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Sixth Sense scores one of the best VC exits in India in recent times

June 13, 2019

Nikhil Vora-led Sixth Sense Ventures has generated one of the highest returns on an investment by a venture capital firm in India in recent years after fully cashing out of a consumer-focussed company it had backed barely two-and-a-half-years ago.

Sixth Sense has struck its third and final exit from Hindustan Foods Ltd and earned a nine-fold return on its investment in the contract manufacturer for fast-moving consumer goods companies, VCCircle estimates show.

This translates into an internal rate of return (IRR), or annualised return, of about 220%, the estimates show. That’s far higher than the 20-30% IRR that private equity and venture capital firms typically target in rupee terms.

Sixth Sense had invested Rs 8 crore in December 2016 for a 15.4% stake in the Goa-based company, which was previously owned by diversified conglomerate Dempo Group.

It first sold a small chunk of shares last year and then a bulk of its stake earlier this year. Overall, it divested a 12.5% stake in the two tranches for Rs 56 crore.

In the final tranche, Sixth Sense recently sold the remaining 3.03% stake in Hindustan Foods for Rs 17.4 crore, regulatory filings show.

Sixth Sense’s stake was bought by homegrown public markets-focussed private equity firm WestBridge Capital Partners. The PE firm now owns a stake of about 14.7% in Hindustan Foods. Its overall investment in the company is pegged at Rs 75 crore.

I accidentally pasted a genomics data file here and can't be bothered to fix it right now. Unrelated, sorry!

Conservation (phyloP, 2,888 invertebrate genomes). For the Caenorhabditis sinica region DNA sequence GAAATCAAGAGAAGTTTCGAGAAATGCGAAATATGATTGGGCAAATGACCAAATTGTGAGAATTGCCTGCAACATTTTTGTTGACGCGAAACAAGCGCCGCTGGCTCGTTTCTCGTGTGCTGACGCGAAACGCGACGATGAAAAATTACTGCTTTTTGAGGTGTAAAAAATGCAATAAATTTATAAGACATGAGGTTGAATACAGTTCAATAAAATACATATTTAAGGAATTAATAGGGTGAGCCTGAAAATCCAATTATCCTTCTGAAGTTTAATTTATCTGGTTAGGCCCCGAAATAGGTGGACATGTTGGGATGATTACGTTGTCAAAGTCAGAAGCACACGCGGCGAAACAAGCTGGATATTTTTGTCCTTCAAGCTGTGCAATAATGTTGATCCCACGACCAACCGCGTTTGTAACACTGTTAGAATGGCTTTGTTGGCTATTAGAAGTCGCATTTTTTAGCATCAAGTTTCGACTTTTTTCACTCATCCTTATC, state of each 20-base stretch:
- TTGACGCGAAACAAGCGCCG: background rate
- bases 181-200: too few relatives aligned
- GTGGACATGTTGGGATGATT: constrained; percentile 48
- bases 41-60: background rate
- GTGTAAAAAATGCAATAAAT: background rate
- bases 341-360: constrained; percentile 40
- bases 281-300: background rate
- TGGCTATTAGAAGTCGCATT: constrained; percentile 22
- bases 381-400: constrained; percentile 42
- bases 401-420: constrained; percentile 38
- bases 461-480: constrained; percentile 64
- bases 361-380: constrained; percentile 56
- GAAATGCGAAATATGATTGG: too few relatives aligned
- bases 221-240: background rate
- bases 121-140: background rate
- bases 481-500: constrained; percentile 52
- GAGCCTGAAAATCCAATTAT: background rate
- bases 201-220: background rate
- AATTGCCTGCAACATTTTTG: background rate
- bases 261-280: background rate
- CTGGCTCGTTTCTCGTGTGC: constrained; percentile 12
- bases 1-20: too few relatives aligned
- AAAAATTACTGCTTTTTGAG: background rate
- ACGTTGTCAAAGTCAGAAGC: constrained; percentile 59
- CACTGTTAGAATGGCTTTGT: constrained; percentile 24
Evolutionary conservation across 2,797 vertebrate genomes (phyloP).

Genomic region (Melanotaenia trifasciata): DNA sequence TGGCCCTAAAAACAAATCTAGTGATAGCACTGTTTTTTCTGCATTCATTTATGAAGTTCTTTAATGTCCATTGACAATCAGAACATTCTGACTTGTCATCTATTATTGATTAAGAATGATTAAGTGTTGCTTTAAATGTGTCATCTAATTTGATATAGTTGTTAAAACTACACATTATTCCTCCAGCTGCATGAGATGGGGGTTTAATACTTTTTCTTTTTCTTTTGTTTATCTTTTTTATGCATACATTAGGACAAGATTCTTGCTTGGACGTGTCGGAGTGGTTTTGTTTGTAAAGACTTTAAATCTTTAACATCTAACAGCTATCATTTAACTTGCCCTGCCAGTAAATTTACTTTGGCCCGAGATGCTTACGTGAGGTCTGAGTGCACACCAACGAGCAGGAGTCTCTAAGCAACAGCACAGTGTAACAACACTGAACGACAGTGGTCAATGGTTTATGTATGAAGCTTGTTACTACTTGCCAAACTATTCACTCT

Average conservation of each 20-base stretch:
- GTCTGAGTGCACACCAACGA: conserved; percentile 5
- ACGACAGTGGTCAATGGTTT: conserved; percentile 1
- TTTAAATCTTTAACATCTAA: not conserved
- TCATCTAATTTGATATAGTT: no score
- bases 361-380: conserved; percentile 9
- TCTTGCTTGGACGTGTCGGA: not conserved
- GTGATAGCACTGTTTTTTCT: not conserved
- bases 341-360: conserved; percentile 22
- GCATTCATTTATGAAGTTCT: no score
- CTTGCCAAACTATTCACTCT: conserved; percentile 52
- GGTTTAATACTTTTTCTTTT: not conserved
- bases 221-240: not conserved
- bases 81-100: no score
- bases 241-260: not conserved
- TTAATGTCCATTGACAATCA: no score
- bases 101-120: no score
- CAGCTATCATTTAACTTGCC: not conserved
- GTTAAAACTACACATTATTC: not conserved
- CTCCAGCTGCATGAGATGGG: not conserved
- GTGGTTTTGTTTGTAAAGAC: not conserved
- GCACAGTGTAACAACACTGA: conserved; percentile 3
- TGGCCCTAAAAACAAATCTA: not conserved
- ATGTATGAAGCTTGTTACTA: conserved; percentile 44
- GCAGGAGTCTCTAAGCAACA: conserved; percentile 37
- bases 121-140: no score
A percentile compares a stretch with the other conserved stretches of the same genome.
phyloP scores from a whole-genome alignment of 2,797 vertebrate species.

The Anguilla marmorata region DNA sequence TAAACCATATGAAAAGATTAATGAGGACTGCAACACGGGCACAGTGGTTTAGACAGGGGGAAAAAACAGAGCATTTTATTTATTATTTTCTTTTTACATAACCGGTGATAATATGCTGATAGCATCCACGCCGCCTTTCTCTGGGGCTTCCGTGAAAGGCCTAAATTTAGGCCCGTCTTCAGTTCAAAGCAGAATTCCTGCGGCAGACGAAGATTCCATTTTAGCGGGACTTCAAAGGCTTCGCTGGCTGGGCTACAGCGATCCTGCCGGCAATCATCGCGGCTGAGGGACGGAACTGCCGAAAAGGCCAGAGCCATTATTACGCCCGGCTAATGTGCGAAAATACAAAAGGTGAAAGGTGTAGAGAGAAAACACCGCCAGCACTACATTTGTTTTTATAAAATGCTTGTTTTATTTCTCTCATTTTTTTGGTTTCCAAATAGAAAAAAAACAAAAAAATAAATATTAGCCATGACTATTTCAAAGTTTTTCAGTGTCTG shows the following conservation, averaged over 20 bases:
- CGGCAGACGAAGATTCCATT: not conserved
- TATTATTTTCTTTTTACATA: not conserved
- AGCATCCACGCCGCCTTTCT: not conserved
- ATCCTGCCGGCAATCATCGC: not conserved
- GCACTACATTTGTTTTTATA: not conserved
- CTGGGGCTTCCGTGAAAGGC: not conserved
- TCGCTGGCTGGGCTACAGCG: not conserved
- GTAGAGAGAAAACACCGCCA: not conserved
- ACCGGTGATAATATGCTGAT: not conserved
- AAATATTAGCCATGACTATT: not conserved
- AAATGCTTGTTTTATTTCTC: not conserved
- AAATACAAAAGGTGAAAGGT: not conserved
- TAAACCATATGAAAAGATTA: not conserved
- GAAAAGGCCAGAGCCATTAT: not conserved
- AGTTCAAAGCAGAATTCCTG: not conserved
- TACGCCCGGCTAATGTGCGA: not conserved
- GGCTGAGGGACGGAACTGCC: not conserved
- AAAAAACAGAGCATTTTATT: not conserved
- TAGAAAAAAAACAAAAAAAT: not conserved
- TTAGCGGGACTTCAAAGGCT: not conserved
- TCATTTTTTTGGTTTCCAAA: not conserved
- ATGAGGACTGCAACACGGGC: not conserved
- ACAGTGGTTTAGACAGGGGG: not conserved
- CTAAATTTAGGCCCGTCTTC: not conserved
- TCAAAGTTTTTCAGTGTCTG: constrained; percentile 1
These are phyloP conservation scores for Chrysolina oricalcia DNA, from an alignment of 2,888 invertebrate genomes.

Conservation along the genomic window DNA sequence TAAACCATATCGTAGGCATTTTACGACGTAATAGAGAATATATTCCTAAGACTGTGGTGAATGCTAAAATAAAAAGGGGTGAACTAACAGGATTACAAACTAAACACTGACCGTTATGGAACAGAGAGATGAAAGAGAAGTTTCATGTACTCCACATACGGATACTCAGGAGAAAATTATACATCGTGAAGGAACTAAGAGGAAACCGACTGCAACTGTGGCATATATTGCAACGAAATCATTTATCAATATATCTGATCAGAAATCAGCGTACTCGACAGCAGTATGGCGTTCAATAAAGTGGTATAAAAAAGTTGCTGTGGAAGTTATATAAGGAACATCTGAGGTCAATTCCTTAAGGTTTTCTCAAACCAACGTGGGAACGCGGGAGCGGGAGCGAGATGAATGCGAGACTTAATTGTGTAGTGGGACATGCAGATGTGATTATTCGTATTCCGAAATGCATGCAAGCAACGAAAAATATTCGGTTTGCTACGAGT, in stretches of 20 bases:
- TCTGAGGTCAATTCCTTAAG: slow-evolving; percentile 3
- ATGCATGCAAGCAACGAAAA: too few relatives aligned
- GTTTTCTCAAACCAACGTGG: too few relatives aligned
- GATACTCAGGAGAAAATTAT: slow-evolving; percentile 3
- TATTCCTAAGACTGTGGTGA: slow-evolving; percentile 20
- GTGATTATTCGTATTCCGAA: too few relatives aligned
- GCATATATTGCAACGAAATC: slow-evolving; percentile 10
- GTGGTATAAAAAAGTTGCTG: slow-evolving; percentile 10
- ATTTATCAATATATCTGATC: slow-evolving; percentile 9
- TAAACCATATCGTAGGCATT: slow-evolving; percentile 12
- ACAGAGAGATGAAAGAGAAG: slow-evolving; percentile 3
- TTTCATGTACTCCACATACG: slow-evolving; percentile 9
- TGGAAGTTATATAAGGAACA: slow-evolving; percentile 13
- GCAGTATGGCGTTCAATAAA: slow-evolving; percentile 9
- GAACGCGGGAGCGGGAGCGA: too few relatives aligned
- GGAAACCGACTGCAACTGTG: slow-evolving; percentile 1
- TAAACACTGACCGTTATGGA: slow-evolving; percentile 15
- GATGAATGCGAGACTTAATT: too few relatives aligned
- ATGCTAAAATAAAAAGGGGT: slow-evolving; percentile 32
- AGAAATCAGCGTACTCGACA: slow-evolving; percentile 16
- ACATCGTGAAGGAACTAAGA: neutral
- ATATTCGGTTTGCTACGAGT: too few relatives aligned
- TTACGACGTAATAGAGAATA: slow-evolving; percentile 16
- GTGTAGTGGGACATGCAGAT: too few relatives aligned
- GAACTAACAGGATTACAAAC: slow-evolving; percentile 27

Vora continues to own a 4.08% stake in a personal capacity through wife Chaitali. That stake is worth upwards of Rs 23.7 crore at the current market rate.

Shares of Hindustan Foods were up 0.8% on the BSE on Thursday at Rs 432.55 apiece. The stock has traded between Rs 484 and Rs 252.80 over the past year.

However, the rationale of the stake sale in Hindustan Foods is not clear as Sixth Sense is simultaneously making a fresh investment through warrants.

VCCircle reported earlier this year that Convergent Finance, a private equity firm floated by former Fairfax India executive Harsha Raghavan, had agreed to invest in Hindustan Foods. Sixth Sense is buying warrants convertible into equity shares as part of the same deal.

An email query sent to Vora seeking comment on the divestment, returns estimates as well as warrant purchase from the second fund did not yield a response till the time of publishing this report.

This isn’t the first time Sixth Sense has made a blockbuster exit. It had also made seven-fold return, or 175% IRR, on its investment from JHS Svendgaard Laboratories Ltd, which makes oral care products on contract for brands such as Dabur, Patanjali and Amway.

Separately, Vora himself had harvested multi-fold gains by selling his stake in digital wallet firm Paytm to Chinese e-commerce giant Alibaba two years ago.